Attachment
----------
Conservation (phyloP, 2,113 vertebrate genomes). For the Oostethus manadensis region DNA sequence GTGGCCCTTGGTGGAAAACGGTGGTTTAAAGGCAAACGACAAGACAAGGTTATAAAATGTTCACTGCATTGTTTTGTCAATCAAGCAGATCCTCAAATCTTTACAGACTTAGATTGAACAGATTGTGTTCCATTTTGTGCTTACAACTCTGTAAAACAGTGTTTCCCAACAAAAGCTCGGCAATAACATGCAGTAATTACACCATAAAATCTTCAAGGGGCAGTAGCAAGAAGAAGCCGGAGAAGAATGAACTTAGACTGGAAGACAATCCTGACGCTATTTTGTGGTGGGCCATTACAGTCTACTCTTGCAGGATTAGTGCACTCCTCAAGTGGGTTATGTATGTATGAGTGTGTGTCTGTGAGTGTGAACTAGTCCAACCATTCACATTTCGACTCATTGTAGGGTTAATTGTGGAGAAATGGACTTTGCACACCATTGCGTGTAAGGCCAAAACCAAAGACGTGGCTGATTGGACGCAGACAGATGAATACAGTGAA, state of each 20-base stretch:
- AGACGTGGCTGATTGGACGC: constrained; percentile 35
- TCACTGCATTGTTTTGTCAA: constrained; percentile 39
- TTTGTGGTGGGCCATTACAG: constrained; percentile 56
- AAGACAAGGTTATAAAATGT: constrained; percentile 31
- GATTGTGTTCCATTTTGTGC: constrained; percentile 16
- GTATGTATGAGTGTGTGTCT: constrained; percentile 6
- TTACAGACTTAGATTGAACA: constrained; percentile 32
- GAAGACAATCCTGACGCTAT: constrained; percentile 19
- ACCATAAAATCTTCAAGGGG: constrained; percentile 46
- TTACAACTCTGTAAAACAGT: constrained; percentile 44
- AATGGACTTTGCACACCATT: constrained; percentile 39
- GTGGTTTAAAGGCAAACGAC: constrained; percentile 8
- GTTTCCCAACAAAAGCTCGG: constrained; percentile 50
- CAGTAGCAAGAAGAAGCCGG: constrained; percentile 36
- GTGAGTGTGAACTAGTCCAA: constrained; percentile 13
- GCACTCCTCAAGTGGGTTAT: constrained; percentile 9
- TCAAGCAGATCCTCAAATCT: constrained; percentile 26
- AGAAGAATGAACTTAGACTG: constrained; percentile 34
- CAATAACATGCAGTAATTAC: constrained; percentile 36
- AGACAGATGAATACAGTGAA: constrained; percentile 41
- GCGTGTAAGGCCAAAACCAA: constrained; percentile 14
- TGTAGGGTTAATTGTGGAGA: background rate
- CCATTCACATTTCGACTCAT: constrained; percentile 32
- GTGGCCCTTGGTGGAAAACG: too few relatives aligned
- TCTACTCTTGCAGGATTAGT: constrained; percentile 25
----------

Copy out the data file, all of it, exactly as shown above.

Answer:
Conservation (phyloP, 2,113 vertebrate genomes). For the Oostethus manadensis region DNA sequence GTGGCCCTTGGTGGAAAACGGTGGTTTAAAGGCAAACGACAAGACAAGGTTATAAAATGTTCACTGCATTGTTTTGTCAATCAAGCAGATCCTCAAATCTTTACAGACTTAGATTGAACAGATTGTGTTCCATTTTGTGCTTACAACTCTGTAAAACAGTGTTTCCCAACAAAAGCTCGGCAATAACATGCAGTAATTACACCATAAAATCTTCAAGGGGCAGTAGCAAGAAGAAGCCGGAGAAGAATGAACTTAGACTGGAAGACAATCCTGACGCTATTTTGTGGTGGGCCATTACAGTCTACTCTTGCAGGATTAGTGCACTCCTCAAGTGGGTTATGTATGTATGAGTGTGTGTCTGTGAGTGTGAACTAGTCCAACCATTCACATTTCGACTCATTGTAGGGTTAATTGTGGAGAAATGGACTTTGCACACCATTGCGTGTAAGGCCAAAACCAAAGACGTGGCTGATTGGACGCAGACAGATGAATACAGTGAA, state of each 20-base stretch:
- AGACGTGGCTGATTGGACGC: constrained; percentile 35
- TCACTGCATTGTTTTGTCAA: constrained; percentile 39
- TTTGTGGTGGGCCATTACAG: constrained; percentile 56
- AAGACAAGGTTATAAAATGT: constrained; percentile 31
- GATTGTGTTCCATTTTGTGC: constrained; percentile 16
- GTATGTATGAGTGTGTGTCT: constrained; percentile 6
- TTACAGACTTAGATTGAACA: constrained; percentile 32
- GAAGACAATCCTGACGCTAT: constrained; percentile 19
- ACCATAAAATCTTCAAGGGG: constrained; percentile 46
- TTACAACTCTGTAAAACAGT: constrained; percentile 44
- AATGGACTTTGCACACCATT: constrained; percentile 39
- GTGGTTTAAAGGCAAACGAC: constrained; percentile 8
- GTTTCCCAACAAAAGCTCGG: constrained; percentile 50
- CAGTAGCAAGAAGAAGCCGG: constrained; percentile 36
- GTGAGTGTGAACTAGTCCAA: constrained; percentile 13
- GCACTCCTCAAGTGGGTTAT: constrained; percentile 9
- TCAAGCAGATCCTCAAATCT: constrained; percentile 26
- AGAAGAATGAACTTAGACTG: constrained; percentile 34
- CAATAACATGCAGTAATTAC: constrained; percentile 36
- AGACAGATGAATACAGTGAA: constrained; percentile 41
- GCGTGTAAGGCCAAAACCAA: constrained; percentile 14
- TGTAGGGTTAATTGTGGAGA: background rate
- CCATTCACATTTCGACTCAT: constrained; percentile 32
- GTGGCCCTTGGTGGAAAACG: too few relatives aligned
- TCTACTCTTGCAGGATTAGT: constrained; percentile 25